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Inkjet printed P3HT:PCBM solar cells: A new solvent system approach

: Lange, A.; Wegener, M.; Boeffel, C.; Fischer, B.; Wedel, A.

Bommisetty, V. ; Materials Research Society -MRS-:
Organic photovoltaics and related electronics: from excitons to devices : From excitons to devices; symposium held April 5 - 9, 2010, San Francisco, California, U.S.A.; Symposium GG, "Nanoscale Charge Transport in Excitonic Solar Cells", Symposium HH, "Organic Photovoltaic Science and Technology", and Symposium II, "Materials Science and Charge Transport in Organic Electronics" were held ... at the 2010 MRS spring meeting
Warrendale, Pa.: MRS, 2010 (Materials Research Society Symposium Proceedings 1270)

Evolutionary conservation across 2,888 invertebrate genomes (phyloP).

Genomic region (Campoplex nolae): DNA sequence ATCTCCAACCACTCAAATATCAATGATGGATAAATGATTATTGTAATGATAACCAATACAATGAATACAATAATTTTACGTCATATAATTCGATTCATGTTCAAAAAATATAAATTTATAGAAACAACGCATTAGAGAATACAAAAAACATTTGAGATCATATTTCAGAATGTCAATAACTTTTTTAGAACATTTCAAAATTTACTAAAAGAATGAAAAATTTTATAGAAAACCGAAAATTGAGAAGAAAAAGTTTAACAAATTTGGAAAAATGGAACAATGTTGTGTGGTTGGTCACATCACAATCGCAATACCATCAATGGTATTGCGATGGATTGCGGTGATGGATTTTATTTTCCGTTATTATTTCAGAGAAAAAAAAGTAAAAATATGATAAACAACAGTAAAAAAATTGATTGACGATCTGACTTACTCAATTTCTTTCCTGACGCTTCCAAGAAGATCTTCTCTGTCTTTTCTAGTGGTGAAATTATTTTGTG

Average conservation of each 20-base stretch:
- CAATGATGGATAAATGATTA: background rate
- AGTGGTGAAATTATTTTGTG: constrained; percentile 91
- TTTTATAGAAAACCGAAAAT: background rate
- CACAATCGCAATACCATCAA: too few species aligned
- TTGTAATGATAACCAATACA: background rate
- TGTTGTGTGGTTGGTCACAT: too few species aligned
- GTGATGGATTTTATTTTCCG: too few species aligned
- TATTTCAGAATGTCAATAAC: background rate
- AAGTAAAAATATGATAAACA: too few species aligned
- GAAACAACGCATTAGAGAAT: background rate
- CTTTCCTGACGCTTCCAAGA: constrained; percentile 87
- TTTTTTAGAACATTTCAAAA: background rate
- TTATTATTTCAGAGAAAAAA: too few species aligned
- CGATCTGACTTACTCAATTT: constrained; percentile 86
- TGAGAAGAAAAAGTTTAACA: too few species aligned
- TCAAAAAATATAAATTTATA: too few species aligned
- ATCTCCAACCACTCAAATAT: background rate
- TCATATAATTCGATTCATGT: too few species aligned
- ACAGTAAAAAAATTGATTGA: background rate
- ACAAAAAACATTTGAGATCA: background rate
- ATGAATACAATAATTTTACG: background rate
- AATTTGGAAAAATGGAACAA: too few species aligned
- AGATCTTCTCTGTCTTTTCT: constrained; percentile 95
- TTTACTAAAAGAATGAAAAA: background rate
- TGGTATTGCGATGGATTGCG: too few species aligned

ISBN: 978-1-605-11247-3
ISSN: 0272-9172
Materials Research Society (Spring Meeting) <2010, San Francisco/Calif.>
Symposium GG "Nanoscale Charge Transport in Excitonic Solar Cells" <2010 San Francisco/Calif.>
Symposium HH "Organic Photovoltaic Science and Technology" <2010, San Francisco/Calif.>
Symposium II "Materials Science and Charge Transport in Organic Electronics" <2010, San Francisco/Calif.>
Fraunhofer IAP ()

Inkjet printing and spin coating were used to deposit polymer passive layers and polymer:small molecular active layers consisting of poly(3-hexyl thiophene) and phenyl-C61 butyric acid methyl ester for organic solar cells. An inkjet solvent system consisting of chlorobenzene and trichlorobenzene was used where the ink's surface tension and viscosity were 32.5 mN/m and 1.0 to 1.5 mPa*s, respectively. Devices with inkjet printed passive and active layers were found to have slightly higher efficiency values with respect to solar cells with spin coated layers after pre-annealing. Additionally, it was determined that the achievable open circuit voltage of solar cells with inkjet printed or spin coated passive and active layers was within the range of 0.20 to 0.55 V.